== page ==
Lincoln Center Reflections, photograph ©Ruth Armitage

Of course one of the thrills of my recent trip to New York and Washington D.C. was seeing all of the master works in museums, including the featured image of Joan Mitchell’s “Sunflowers.” But just as exciting was the chance to see and meet some of the artists currently working! The term ‘contemporary’ has multiple meanings in art. It can refer to a certain ‘edgy’ or ‘current’ style,  but it can also refer to art that is currently being made, regardless of how representational it is, what style or media is used, etc.

Some of the art that had a strong impact on me during this trip was made more recently than the impressionist era!

One such piece was at the Smithsonian Museum of American Art, in the exhibition African American Art: Harlem Renaissance, Civil Rights Era . Norman Lewis painted “Evening Rendezvous” in 1962, one year before I was born. At first I thought the painting was a fascinating non-objective piece, but upon further inspection, I realized it was an abstract depicting a gathering of Klansmen. Art that makes a political statement isn’t always the most beautiful, but it certainly is powerful.


“Evening Rendezvous” by Norman Lewis



Another  artist that made a big impression on me was Elizabeth Catlett. The photo of the sculpture above includes an image of  her print titled “Sharecropper” as well. I love to see artists work so well in very different mediums, while still retaining their artistic style. From Wikipedia: Elizabeth Catlett Mora (April 15, 1915 – April 2, 2012) was an American born Mexican sculptor and printmaker. Catlett is best known for the black, expressionistic sculptures and prints she produced during the 1960s and 1970s, which are seen as politically charged.

I also had a chance to see contemporary artists at the Parallax Art Fair. Seth Apter, an online friend, had announced that he would be showing there & I wanted a chance to meet him in person. His mixed media work has a sort of grungy, gritty, textured, dimensional appeal. You can find more of his work in his Etsy shop, or on his blog The Altered Page. Later in the week, I even found a copy of Seth’s new book The Pulse of Mixed Media in the bookstore at the National Gallery in Washington, D.C.!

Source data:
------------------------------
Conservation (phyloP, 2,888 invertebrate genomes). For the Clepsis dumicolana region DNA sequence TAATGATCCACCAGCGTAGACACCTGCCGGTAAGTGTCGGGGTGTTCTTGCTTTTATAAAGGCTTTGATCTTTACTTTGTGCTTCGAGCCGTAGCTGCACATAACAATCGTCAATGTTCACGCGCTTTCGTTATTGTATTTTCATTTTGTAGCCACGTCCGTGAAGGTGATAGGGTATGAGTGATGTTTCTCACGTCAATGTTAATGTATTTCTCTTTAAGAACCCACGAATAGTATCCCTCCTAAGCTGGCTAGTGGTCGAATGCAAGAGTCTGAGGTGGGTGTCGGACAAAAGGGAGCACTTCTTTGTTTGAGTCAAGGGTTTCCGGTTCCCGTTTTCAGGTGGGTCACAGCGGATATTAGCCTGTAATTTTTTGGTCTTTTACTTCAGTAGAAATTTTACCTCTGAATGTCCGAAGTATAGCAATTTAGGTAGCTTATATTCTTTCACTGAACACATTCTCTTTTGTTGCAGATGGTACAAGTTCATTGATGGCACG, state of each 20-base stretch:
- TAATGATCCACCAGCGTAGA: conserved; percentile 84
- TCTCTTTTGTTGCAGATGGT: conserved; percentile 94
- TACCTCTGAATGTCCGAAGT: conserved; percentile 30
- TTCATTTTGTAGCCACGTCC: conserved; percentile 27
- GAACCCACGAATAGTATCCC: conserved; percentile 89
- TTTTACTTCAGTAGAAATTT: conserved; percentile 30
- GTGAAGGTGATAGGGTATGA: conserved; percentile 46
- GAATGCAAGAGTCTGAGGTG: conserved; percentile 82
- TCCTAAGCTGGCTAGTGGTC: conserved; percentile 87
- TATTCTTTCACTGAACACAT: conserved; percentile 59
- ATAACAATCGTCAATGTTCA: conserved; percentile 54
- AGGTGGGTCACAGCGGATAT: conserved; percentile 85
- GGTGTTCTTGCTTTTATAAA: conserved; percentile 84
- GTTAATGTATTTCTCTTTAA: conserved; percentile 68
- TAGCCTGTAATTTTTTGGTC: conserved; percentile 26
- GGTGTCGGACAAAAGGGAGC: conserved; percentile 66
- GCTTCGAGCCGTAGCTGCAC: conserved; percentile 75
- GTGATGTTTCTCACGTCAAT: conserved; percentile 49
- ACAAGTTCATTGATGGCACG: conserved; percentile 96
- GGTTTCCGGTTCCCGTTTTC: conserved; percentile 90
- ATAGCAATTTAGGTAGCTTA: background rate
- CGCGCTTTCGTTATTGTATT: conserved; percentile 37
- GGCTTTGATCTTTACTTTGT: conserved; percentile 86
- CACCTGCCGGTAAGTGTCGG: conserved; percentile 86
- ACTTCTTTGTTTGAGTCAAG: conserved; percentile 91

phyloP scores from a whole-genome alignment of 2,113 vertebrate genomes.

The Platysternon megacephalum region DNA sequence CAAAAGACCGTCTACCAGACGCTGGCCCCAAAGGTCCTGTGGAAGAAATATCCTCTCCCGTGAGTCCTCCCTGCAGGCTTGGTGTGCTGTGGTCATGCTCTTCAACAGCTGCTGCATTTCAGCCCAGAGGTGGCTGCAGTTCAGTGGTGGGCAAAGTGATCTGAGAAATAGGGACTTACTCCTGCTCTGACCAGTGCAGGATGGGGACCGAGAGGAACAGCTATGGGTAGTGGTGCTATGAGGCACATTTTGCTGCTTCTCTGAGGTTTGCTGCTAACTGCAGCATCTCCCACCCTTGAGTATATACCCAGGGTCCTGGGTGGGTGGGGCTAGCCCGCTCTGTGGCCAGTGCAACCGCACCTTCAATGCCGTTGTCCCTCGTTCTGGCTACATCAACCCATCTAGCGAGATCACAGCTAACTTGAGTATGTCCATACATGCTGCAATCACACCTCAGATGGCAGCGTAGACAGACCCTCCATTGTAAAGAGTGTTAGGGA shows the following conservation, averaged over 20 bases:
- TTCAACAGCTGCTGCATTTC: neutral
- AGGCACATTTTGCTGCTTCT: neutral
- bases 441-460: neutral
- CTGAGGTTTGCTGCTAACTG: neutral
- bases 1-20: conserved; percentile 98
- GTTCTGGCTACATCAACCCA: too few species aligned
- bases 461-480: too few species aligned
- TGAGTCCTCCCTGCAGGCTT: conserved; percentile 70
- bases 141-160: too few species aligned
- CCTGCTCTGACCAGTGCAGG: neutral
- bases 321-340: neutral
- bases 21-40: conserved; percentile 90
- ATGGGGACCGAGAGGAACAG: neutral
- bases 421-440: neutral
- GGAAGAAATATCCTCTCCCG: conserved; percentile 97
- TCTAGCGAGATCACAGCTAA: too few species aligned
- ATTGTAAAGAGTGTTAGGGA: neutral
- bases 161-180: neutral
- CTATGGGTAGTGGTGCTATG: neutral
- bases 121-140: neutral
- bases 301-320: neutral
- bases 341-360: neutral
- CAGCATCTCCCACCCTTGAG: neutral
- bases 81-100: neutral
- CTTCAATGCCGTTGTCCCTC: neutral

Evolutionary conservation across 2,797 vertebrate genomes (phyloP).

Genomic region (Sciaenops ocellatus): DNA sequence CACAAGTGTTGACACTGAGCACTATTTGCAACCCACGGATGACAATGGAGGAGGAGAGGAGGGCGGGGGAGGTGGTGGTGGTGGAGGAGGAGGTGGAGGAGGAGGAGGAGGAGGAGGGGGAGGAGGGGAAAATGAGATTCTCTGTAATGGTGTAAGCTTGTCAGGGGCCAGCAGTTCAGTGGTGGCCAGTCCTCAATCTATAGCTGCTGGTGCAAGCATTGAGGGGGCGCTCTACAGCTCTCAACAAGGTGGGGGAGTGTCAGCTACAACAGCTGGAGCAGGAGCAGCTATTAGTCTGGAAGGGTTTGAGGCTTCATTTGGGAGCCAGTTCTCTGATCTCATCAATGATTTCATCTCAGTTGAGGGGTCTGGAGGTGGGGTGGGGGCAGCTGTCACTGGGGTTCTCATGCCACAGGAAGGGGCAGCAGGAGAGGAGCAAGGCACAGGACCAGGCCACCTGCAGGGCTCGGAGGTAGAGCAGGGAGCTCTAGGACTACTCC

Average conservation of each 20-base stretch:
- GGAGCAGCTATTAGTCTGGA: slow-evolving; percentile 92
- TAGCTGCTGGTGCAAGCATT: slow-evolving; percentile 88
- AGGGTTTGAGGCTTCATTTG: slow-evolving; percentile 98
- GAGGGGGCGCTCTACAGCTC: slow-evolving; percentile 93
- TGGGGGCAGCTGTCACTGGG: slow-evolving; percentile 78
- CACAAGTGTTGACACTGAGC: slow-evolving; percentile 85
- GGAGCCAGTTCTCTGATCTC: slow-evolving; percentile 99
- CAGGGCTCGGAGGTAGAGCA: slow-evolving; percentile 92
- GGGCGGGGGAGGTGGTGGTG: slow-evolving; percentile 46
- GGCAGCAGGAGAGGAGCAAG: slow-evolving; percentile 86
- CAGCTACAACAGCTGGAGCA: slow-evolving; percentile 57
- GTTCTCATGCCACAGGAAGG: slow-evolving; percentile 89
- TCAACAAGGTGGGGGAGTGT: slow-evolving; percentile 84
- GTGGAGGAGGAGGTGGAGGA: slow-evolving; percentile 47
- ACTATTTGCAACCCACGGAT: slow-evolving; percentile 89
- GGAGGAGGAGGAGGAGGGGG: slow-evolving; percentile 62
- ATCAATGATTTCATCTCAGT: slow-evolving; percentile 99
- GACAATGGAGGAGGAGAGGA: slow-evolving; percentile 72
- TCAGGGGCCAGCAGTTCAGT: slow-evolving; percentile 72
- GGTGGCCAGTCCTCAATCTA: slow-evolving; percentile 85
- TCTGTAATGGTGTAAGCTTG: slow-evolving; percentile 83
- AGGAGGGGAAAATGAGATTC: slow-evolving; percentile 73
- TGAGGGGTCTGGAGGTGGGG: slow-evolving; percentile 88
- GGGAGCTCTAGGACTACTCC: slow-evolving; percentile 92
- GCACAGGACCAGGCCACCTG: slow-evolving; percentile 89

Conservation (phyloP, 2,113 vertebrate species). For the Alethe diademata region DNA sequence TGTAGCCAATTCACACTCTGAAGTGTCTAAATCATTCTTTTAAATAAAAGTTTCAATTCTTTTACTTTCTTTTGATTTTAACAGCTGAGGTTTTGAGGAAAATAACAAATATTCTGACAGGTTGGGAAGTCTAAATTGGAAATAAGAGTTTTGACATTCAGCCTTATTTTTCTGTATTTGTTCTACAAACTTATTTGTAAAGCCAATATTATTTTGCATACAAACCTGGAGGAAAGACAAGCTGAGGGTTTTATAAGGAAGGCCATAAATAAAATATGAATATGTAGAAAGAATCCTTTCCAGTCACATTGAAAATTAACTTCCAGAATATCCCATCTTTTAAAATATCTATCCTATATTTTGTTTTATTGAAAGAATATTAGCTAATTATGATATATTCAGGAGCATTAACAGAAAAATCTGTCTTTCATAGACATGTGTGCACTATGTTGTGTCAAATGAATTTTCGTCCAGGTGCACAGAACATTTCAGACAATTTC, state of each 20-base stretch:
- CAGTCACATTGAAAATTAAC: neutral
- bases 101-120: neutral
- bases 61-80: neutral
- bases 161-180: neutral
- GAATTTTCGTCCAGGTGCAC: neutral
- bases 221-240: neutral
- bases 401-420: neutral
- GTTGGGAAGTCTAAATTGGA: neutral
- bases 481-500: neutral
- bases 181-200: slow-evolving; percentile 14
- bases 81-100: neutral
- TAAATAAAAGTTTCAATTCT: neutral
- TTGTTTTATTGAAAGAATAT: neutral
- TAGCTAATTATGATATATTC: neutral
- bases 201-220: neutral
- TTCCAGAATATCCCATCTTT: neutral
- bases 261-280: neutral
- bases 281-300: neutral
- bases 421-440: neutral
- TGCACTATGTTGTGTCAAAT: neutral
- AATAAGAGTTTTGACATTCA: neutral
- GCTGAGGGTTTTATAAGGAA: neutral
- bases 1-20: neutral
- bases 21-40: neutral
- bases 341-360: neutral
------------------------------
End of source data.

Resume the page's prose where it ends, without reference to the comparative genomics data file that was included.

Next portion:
“In View” ©Seth Apter, used with permission


Thanks to Seth, I also viewed work by Ontario, Canada artist Jeanette Luchese.  Her paintings combine subtle textures and soft shapes with intimate mark-making. She uses repetition and symbolism to create what she calls Reprsentational Abstractions.

“Mindless Simple Rules” ©Jeanette Luchese

New York photographer & illustrator Debra Lill – Still Art in Motion showed Cinematic Vignettes framed in handcrafted wood boxes. I was fascinated with how the moving imagery added to the collaged and assembled frames. I’ve posted a still image of  one of her pieces below, but I hope you’ll check out her site too, to see the pieces in motion. Each of the videos and frames are perfectly tailored to each other and the combination is unique and wonderful.


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Casey Matthews was another artist whose work I admired at Parallax. I did not get a response when I asked for permission to post an image, so I hope you’ll go to her site yourself & view her work. I loved the ‘doodle-ish’ quality of the drips and mark making along with her subtle us of color.

Finally, I chanced to run into a painting buddy that I met in California at the Corcoran Gallery’s Diebenkorn exhibit: Freda Lee McCann. Freda and I both studied with Katherine Chang Liu in Santa Barbara and Ventura, CA. It was great to catch up with her!

Searching for your own contemporary inspirations? Be sure to mark down two events that are rapidly approaching!

  • Creative Spark Session with Ruth Armitage: at the Keizer Art Association, November 8, 9 & 10, 2012. Just $165 for three days of instruction in this beautiful, light-filled classroom.
  • Sitka Invitational: I’m thrilled to be part of this wonderful exhibition for the first time. November 9-11, 2012 at the World Forestry Center, Portland, OR. Save the date! More information at the Sitka website regarding tickets, hours and included artists.


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